Radio Sputnik

Ever since “Radio Sputnik” programming appeared on WZHF Washington (1390), the network created by the Russian government-owned news agency Rossiya Segodnya has been raising eyebrows. It has also been drawing calls from Capitol Hill for the Federal Communications Commission to review whether U.S. broadcasters were airing what amounted to Russian propaganda without adequately disclosing the source of the programming. Now, the FCC appears to be closing in on a decision.

FCC Chair Ajit Pai expects the Media Bureau to issue its recommendations in the coming months for whether the current sponsorship identification rules should be modified. The Media Bureau has been conducting a review of whether the regulations as they apply to programming provided by a foreign entity are one way the FCC could intervene. In letters to a group of seven House members, Pai revealed that the Enforcement Bureau has completed what he described as an “extensive inquiry” into the matter. That included issuing several letters of inquiry to the station owners. The Enforcement Bureau also determined that under federal law and judicial precedent, there is no FCC enforcement action that could be taken against the station owners selling their airtime to Rossiya Segodnya.

The issue has gained additional oxygen in recent months after Alpine Broadcasting’s talk/religion KCXL Kansas City (1140) struck a deal in January to carry the “Radio Sputnik” format for six hours per day—from 6-9am and 6-9pm. In addition to its AM signal, KXCL also simulcasts on two Kansas City-licensed FM translators in the market: K275BQ at 102.9 FM and K284CH at 104.7 FM.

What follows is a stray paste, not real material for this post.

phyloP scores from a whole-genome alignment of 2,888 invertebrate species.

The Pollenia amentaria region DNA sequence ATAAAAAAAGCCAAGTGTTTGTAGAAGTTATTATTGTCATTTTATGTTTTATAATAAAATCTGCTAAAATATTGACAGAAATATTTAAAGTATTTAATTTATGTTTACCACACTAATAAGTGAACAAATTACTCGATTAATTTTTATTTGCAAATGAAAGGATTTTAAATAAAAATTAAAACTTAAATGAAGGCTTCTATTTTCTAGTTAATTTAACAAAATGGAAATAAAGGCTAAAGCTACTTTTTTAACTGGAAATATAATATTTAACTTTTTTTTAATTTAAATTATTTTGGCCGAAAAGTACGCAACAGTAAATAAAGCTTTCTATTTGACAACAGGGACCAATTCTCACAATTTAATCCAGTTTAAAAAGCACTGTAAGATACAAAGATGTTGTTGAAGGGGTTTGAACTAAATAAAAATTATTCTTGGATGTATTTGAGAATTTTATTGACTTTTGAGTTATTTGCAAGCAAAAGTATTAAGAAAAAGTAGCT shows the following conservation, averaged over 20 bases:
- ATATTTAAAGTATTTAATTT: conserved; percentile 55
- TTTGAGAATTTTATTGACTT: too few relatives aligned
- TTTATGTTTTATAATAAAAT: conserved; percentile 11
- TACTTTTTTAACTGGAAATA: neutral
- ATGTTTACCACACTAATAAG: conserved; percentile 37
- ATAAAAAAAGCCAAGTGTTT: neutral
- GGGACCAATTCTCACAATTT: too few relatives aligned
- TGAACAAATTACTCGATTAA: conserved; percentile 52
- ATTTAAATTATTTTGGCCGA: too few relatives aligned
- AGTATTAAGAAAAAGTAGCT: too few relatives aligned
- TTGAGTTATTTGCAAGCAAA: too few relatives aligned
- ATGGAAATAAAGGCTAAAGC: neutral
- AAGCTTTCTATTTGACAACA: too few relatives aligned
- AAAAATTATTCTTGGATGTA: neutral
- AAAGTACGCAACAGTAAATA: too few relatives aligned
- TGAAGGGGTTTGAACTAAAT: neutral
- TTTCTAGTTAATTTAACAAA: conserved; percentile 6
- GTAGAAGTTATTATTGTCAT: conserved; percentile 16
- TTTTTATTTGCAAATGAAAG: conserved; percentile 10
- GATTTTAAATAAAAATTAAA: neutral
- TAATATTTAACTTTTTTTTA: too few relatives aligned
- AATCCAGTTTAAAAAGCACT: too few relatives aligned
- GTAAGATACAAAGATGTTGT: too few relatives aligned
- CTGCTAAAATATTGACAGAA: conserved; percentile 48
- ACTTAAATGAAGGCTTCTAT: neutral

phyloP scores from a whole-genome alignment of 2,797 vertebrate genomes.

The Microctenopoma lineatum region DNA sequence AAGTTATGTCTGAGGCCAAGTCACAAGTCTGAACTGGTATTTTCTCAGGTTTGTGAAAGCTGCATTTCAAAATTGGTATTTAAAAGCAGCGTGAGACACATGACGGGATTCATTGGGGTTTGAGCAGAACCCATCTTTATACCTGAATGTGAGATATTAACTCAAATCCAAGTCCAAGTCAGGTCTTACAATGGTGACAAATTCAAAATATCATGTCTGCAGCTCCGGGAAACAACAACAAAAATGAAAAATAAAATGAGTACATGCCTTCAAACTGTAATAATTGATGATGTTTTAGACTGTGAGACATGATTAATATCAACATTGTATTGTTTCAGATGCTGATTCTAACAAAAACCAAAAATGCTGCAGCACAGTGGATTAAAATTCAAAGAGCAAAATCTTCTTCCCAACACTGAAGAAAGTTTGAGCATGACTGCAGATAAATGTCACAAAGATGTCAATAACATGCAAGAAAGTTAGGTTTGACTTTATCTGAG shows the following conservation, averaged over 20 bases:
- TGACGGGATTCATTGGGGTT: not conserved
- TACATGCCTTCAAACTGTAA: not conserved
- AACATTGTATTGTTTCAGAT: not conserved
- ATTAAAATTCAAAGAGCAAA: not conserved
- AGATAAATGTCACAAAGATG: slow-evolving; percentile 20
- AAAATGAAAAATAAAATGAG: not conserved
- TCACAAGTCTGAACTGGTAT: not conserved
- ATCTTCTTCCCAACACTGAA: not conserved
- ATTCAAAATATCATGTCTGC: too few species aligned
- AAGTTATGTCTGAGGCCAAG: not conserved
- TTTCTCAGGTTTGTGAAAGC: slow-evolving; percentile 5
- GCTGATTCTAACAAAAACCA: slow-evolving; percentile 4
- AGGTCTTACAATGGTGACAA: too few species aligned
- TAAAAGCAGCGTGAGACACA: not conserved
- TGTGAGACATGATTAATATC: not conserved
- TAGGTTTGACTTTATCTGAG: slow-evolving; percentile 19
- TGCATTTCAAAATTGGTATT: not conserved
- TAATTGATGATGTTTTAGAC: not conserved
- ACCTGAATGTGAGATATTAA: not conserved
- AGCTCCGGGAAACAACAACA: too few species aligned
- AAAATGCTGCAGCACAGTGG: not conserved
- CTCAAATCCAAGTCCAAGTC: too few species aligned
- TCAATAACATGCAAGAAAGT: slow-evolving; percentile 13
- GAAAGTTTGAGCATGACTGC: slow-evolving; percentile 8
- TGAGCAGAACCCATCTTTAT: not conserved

“This expansion brings daily radio broadcasts of Russian propaganda to a second American city and advances Radio Sputnik's publicly stated goal to "broadcast in all major U.S. markets,” the lawmakers said in a February 13 letter to Pai. “As Radio Sputnik continues to expand, reaching more Americans in their effort to interfere in our democracy, the FCC must act to ensure that Radio Sputnik and the stations that air it comply with the laws and regulations of our country,” it said.

Rossiya Segodnya has used Arnold Ferolito’s RM Broadcasting to secure its American airtime. It has in turn signed long-term agreements and offered big payouts for second-tier AM signals. In Washington, Rossiya Segodnya paid more than $1.43 million to clear Radio Sputnik. And in Kansas City, RM Broadcasting has a time brokerage agreement that runs through Dec. 31, 2022 that will pay a reported $324,000 for KCXL.

Those sorts of numbers aren’t going unnoticed in other markets. In an interview with KCUR-FM Kansas City (89.3) last month, Radio Sputnik’s Washington Bureau Chief Mindia Gavasheli said he was negotiating deals with other small radio stations around the U.S. with the ultimate goal of eventually being on the air in every major U.S. market.

The current economic downturn could also make it easier for Rossiya Segodnya to find willing takers of its offer. In the case of KCXL in Kansas City, owner Pete Schartel told KCUR-FM that his struggling AM station had no other employees other than himself – and he hadn’t been collecting a salary for months. When the offer to put Radio Sputnik on KCXL came with a promise of guaranteed billings each month, he decided it was something worth investigating.

A 2017 U.S. intelligence report found that Sputnik was part of “Russia’s state-run propaganda machine” describing the radio format as “another government-funded outlet producing pro-Kremlin radio and online content in a variety of languages for international audiences.” The report said Sputnik, along with the RT cable channel, helped to facilitate Russian interference and influence in the 2016 presidential election of Donald Trump.

But Gavasheli disputes that and said their programming is no different than the U.S.-backed Voice of America or Radio Free Europe.